We will study contemporary accounts and seminal historical interpretations. We will also writing a neh summer institute application some of the places that experienced the first industrial revolution.
The seminar will allow participants to explore an important subject in some depth, to appreciate the interdisciplinary nature of humanistic studies, to explore connections between the texts and material culture, and to do so in an atmosphere conducive to collegiality, study and reflection.
I chose the subject of the industrial revolution because of its intrinsic importance, the richness of its historiography and material remains, my familiarity with the field, and its prominence in school curricula.
Moreover, I believe that the concept of the human passage from a traditional and agrarian society to an urban and industrial one is central to many of the ambiguities in modern society and even in our own personal lives.
Many of our deepest convictions about philosophy, religion, personal and social values were inherited from a pre-industrial past and often fit uneasily into our industrial present.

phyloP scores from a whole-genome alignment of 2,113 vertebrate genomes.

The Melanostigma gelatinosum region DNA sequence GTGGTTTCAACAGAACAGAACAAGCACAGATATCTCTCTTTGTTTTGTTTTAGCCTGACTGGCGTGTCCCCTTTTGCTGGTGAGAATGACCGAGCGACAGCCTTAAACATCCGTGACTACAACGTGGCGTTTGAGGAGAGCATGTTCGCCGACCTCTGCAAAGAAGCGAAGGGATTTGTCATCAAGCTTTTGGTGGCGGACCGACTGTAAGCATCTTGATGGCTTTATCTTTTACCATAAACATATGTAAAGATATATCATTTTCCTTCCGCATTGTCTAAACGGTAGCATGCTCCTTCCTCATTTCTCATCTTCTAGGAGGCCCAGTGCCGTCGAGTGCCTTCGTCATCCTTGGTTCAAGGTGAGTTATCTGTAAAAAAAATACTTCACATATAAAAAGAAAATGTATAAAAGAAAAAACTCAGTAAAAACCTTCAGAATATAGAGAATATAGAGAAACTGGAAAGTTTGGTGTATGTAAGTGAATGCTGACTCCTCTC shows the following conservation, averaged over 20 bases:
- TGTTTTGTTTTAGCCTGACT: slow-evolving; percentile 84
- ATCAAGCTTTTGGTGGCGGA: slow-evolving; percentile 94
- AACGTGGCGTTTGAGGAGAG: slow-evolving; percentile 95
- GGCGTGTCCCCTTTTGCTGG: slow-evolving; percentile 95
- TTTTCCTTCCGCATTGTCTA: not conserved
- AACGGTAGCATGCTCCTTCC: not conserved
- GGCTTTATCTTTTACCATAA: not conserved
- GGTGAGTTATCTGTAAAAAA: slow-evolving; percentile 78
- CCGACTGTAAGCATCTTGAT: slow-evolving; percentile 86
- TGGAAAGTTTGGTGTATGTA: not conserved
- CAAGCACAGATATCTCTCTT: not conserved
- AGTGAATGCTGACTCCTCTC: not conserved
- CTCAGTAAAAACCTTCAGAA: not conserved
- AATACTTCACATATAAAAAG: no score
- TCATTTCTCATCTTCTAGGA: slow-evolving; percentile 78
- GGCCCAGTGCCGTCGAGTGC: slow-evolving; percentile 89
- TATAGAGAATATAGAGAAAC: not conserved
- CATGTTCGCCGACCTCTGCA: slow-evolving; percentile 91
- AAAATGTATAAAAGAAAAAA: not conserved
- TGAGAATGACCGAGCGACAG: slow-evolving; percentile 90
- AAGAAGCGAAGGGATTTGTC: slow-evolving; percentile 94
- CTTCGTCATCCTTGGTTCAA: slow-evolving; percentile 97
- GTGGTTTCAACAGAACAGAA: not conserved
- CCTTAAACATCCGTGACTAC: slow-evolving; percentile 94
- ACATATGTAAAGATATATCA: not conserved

Yet, at the same time, modern industrial society has provided us with benefits few would abandon.
As human beings, consciously or unconsciously, our view of the historical experience of industrialization continues to influence our culture. It is the working assumption of this seminar that, as humanists, we should not leave this crucial subject to be studied only by social scientists, such as economists, but should examine it within the broader framework of humanistic scholarship.